A. The United States uses the Gregorian calendar which measures out a calendar year that is just slightly longer than the solar year (about 25 seconds a year longer). Pope Gregory XII called to reform the Julian calendar in the late 16th century, which was established by Julius Caesar in 62 B.C. It was 11 minutes and 14 seconds longer than the solar year and by 1580 the difference between the calendar and seasons had grown to 10 days and would eventually lead to religious holidays falling in the wrong season. The Gregorian calendar was first adopted by Italy, France, Spain, Portugal, and Luxemburg in 1582, by Great Britain and the colonies in 1873, and took Greece until 1923 to adopt it. Today the calendar is used worldwide for nearly all non-religious purposes.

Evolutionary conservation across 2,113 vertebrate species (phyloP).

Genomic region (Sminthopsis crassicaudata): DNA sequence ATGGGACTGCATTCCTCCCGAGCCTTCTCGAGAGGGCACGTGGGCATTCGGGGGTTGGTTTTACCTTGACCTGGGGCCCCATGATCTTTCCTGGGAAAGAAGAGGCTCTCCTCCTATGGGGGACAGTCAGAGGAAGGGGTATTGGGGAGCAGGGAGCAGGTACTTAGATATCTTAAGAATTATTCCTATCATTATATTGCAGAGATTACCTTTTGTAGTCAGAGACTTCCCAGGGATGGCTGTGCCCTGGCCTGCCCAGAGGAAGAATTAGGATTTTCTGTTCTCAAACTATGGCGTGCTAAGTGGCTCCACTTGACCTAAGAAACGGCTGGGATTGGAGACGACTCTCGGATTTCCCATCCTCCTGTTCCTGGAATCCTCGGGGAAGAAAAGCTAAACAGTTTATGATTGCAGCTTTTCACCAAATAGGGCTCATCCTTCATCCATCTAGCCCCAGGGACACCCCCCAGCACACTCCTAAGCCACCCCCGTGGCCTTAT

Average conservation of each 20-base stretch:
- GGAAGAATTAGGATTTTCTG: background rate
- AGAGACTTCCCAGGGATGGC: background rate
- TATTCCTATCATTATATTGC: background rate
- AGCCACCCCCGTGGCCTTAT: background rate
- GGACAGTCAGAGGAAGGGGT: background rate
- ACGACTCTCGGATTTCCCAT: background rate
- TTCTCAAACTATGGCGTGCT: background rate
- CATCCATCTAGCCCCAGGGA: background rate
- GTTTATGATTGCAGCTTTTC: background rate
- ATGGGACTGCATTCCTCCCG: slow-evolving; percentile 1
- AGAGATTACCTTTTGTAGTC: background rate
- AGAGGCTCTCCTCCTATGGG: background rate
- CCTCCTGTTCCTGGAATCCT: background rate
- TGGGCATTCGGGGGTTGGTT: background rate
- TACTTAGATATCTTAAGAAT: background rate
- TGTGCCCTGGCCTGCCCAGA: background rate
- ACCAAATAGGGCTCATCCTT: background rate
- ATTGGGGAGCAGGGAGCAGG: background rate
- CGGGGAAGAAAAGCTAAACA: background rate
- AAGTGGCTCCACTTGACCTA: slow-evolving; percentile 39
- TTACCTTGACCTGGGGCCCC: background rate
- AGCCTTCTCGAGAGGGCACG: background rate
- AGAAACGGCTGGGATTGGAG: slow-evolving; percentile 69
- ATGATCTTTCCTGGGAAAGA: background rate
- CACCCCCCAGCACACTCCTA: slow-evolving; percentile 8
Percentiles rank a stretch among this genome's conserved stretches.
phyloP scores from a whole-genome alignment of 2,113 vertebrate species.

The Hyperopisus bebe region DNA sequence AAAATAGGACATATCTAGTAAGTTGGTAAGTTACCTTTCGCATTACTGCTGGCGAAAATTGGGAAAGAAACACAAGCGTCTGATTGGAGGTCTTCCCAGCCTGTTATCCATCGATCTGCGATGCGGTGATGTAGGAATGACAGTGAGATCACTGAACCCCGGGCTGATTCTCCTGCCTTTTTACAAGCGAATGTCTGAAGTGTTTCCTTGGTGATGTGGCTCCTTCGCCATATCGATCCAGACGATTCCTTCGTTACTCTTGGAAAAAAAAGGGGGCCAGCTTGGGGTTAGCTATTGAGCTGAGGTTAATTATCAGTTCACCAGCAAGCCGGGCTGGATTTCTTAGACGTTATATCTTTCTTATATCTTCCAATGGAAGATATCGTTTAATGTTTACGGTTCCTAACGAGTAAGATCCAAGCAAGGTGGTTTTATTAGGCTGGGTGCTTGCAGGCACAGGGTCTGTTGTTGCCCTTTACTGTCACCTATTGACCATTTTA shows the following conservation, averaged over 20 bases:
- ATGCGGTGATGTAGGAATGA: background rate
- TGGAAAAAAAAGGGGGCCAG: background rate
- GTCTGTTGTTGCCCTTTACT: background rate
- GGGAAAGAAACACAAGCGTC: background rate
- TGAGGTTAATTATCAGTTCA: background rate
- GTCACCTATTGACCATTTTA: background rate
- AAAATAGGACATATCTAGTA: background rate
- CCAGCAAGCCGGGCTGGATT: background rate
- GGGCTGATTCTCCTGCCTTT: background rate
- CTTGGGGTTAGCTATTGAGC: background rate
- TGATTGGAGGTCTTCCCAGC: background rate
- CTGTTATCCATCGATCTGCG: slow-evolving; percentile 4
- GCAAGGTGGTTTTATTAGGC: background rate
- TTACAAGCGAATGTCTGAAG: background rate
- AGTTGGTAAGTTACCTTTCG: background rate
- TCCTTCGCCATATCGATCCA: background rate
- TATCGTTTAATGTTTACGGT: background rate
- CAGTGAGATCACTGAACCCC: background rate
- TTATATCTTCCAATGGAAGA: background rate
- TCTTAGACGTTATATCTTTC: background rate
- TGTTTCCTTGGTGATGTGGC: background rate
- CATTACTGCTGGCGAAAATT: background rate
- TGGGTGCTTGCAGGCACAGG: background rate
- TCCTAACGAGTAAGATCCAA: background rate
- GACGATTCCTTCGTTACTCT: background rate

Source: Holidays and Anniversaries of the World(1998), edited by Beth A. Baker and James Jespersen and "Gregorian calendar." World Book Online Reference Center. 2006. World Book, Inc. 1 Mar. 2006